Love is a beggar, who still begs when one has given him everything.
Rochepèdre.    
  487
 
  Wrinkles disfigure a woman less than ill nature.
Dupuy.    
  488
 
  To a wounded heart, silence and shadow.
Balzac.    
  489
 
  Women should despise slander, and fear to provoke it.
Mlle. de Scudéri.    
  490
 
  The life of a woman is a long dissimulation. Candor, beauty, freshness, virginity, modesty—a woman has each of these but once. When lost, she must simulate them the rest of her life.
Rétif de la Bretonne.    
  491
 
  There are two sorts of ruins: one is the work of time, the other of men.
Chateaubriand.    
  492
 
  Men call physicians only when they suffer; women, when they are merely afflicted with ennui.
Mme. de Genlis.    
  493
 
  Whatever the world may say, there are some mortal sorrows; and our lives ebb away less through our blood than through our tears.
P. Juillerat.    
  494
 
  Reason has never mastered an ardent passion.
Régnier.    
  495
 
  A small number of men and women think for the million; through them the million speak and act.
J. J. Rousseau.    
  496
 
  Man, I tell you, is a vicious animal.
Molière.    
  497
 
  Certain importunities always please women—even when the importuner does not please.  498
 
  That two men may be real friends, they must have opposite opinions, similar principles, and different loves and hatreds.
Chateaubriand.    
  499
 
  The more honest a man is, the less he affects the air of a saint.
Lavater.    
  500
 
  Modesty is the grace of the soul.
Delille.    
  501
 
  It is as difficult to condemn illicit loves by the laws of nature, as it is easy by human laws.
Montaigne.    
  502
 
  The best written book is a receipt for a pottage.
Voltaire.    
  503
 
  Love works miracles every day: such as weakening the strong, and strengthening the weak; making fools of the wise, and wise men of fools; favoring the passions, destroying reason, and, in a word, turning everything topsy-turvy.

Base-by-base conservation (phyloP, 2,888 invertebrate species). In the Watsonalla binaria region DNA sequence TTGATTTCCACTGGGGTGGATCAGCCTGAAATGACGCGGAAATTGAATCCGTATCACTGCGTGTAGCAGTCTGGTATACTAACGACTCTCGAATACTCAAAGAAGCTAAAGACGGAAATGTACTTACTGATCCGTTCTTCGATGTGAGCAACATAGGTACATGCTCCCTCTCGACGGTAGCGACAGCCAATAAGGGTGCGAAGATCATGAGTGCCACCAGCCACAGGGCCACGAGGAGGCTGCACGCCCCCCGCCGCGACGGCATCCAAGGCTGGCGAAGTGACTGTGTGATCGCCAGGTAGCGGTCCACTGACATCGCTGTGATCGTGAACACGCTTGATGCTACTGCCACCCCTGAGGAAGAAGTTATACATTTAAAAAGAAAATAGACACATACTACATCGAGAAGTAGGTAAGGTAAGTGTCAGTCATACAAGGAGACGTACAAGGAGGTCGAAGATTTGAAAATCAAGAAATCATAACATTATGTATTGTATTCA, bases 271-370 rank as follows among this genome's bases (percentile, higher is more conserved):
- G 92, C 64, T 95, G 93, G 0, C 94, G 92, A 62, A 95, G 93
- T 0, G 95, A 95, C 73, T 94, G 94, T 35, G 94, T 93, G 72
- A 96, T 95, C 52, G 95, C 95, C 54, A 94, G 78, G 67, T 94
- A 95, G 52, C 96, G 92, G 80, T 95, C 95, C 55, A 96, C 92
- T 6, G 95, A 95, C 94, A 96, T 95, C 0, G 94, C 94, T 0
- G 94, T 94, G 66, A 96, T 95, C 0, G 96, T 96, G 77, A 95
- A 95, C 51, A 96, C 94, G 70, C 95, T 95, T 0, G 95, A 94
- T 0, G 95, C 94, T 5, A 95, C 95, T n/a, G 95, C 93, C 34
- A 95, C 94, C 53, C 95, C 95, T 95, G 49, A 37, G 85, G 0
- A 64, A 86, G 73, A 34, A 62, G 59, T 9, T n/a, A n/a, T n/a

Marguerite de Valois.    
  504
 
  Silence has been given to woman to better express her thoughts.
Desnoyers.    
  505
 
  The weakness of woman gives to some men a victory that their merit would never gain.  506
 
  Human reason may cure illusions, but it can not cure sufferings.
A. de Musset.    
  507
 
  He who knows his incapacity, knows something.
Marguerite de Valois.    
  508
 
  Without love, it would be sad to be a man.
Mme. du Châtelet.    
  509
 
  It is to teach us early in life how to think, and to excite our infantile imagination, that prudent Nature has given to women so much chit-chat.
La Bruyère.    
  510
 
  A short absence quickens love, a long absence kills it.
Mirabeau.    
  511
 
  No one wishes to be pitied on account of his errors.
Vauvenargues.    
  512
 
  How long seems the night to the sorrow that wakes!
Saurin.    
  513
 
  Imagination is a libertine that disrobes everything it covets.
A. Ricard.    
  514
 
  Pity often gives birth to love.
Mme. de Sartory.    
  515
 
  Modesty is the chastity of merit, the virginity of noble souls.
E. de Girardin.    
  516
 
  One seeks new friends only when too well known by old ones.
Mme. de Puisieux.    
  517
 
  We are never as happy, nor as unhappy, as we fancy.
La Rochefoucauld.    
  518
 
  In witnessing the satisfaction with which some people depreciate us, one would think that their virtues fatten on our vices.
Pichot.    
  519
 
  We know the value of a fortune when we have gained it, and that of a friend when we have lost it.
J. Petit-Senn.    
  520
 
  If we should leave out of conversation scandal, gossip, commonplaces, fatuity—what silence!
Mme. Bachi.    
  521
 
  Great souls love, weak souls desire.
Mme. de Krudener.    
  522
 
  Most men are like plants: they possess properties which chance discovers.
De Saint-Réal.    
  523
 
  Reflection increases the vigor of the mind, as exercise does the strength of the body.
Lévis.    
  524
 
  Women enjoy more the pleasure they give than the pleasure they feel.
Rochepèdre.    
  525
 
  The quarrels of lovers are like summer showers that leave the country more verdant and beautiful.
Mme. Necker.    
  526
 
  The woman who does not choose to love should cut the matter short at once, by holding out no hopes to her suitor.
Marguerite de Valois.    
  527
 
  Who ceases to be a friend, never was a friend.  528
 
  If thou canst not suffer—die!
A. de Musset.    
  529
 
  A lover has all the virtues and all the defects that a husband has not.
Balzac.    
  530
 
  The world is divided into two armies. Men make offensive war, women defensive. Love exalts and excites the two parties. They meet hand to hand. Love throws himself into their midst, agitating his torch. But the struggle differs from other battles: instead of destroying, it multiplies the combatants.
S. Maréchal.    
  531
 
  Women love always: when earth slips from them, they take refuge in heaven.  532